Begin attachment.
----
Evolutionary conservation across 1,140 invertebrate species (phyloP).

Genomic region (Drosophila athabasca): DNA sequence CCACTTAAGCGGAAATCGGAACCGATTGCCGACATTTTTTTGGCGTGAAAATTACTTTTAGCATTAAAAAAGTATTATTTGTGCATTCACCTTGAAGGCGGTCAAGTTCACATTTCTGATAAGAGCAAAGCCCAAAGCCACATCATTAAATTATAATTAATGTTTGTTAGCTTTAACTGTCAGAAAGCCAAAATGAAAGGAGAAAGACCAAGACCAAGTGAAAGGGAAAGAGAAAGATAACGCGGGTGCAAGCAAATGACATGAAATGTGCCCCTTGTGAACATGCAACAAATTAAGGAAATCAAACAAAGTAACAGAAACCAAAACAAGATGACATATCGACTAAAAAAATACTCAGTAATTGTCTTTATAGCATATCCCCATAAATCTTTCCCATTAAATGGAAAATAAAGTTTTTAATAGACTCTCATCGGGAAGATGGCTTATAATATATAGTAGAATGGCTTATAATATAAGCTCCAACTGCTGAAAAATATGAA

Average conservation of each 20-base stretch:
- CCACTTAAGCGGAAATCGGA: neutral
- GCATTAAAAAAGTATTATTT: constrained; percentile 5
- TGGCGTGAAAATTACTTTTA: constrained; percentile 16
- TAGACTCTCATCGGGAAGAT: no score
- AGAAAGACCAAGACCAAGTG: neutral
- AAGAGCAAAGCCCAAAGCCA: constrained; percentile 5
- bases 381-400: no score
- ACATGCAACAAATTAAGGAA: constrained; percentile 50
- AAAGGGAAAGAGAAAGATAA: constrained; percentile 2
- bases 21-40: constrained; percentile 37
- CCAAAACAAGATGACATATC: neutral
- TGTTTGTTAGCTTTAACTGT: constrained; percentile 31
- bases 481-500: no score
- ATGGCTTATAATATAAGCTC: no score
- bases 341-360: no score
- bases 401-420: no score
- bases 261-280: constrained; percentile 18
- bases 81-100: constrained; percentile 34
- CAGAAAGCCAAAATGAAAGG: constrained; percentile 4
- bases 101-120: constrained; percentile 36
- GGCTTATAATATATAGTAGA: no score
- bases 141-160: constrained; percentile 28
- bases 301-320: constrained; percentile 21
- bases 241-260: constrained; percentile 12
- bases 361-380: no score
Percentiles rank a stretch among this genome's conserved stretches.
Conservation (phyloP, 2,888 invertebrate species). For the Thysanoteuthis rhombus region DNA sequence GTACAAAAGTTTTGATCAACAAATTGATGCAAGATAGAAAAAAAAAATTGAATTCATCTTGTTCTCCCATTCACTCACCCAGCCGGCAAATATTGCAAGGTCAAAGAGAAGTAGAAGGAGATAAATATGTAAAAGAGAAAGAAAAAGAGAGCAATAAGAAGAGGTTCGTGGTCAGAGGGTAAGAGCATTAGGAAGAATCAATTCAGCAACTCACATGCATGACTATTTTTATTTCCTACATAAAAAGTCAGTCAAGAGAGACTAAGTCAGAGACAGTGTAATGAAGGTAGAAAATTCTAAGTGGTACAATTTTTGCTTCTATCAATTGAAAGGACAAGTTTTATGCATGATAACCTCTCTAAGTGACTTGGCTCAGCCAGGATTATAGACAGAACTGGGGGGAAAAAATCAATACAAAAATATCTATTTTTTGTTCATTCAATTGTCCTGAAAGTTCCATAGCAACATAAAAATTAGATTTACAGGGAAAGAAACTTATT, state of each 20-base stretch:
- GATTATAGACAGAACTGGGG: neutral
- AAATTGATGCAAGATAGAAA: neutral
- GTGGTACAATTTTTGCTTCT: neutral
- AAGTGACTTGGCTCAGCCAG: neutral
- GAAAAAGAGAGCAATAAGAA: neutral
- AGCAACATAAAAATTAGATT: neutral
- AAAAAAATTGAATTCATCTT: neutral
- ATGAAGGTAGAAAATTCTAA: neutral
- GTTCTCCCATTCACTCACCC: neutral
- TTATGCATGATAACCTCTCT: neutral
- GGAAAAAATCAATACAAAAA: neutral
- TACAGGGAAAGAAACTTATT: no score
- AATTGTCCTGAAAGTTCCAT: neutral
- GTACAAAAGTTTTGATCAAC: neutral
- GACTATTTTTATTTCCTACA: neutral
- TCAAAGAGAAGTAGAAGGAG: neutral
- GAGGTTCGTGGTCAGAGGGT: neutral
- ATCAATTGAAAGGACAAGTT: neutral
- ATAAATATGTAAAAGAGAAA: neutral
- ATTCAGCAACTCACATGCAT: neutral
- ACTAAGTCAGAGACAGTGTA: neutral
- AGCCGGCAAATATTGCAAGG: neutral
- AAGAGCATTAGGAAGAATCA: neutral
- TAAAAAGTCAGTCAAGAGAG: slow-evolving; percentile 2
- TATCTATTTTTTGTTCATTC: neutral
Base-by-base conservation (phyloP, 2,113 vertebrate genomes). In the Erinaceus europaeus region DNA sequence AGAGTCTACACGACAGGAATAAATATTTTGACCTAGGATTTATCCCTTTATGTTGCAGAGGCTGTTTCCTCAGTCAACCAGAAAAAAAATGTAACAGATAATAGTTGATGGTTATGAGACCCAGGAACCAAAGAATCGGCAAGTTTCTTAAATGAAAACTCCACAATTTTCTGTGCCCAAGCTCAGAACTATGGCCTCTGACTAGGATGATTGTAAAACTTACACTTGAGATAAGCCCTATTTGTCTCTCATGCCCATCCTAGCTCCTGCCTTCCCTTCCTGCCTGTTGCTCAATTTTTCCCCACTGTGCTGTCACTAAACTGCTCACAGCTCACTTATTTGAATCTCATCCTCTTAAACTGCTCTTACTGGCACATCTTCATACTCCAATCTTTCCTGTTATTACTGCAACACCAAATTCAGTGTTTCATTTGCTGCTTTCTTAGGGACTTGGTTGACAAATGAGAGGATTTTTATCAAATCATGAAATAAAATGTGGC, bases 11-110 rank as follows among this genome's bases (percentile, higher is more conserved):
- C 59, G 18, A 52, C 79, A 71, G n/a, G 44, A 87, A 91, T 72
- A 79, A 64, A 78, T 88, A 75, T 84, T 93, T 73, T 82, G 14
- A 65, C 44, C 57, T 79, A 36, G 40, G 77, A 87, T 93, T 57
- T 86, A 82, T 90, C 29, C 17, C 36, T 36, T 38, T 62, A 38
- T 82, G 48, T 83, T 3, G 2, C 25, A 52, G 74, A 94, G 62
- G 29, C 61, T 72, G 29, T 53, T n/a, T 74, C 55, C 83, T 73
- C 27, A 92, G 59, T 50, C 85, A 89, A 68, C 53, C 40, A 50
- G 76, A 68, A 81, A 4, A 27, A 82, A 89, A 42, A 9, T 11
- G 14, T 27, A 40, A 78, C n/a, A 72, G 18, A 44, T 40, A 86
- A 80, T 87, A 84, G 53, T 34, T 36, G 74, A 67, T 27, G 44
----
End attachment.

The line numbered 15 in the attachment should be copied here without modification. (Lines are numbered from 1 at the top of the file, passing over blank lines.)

- TGTTTGTTAGCTTTAACTGT: constrained; percentile 31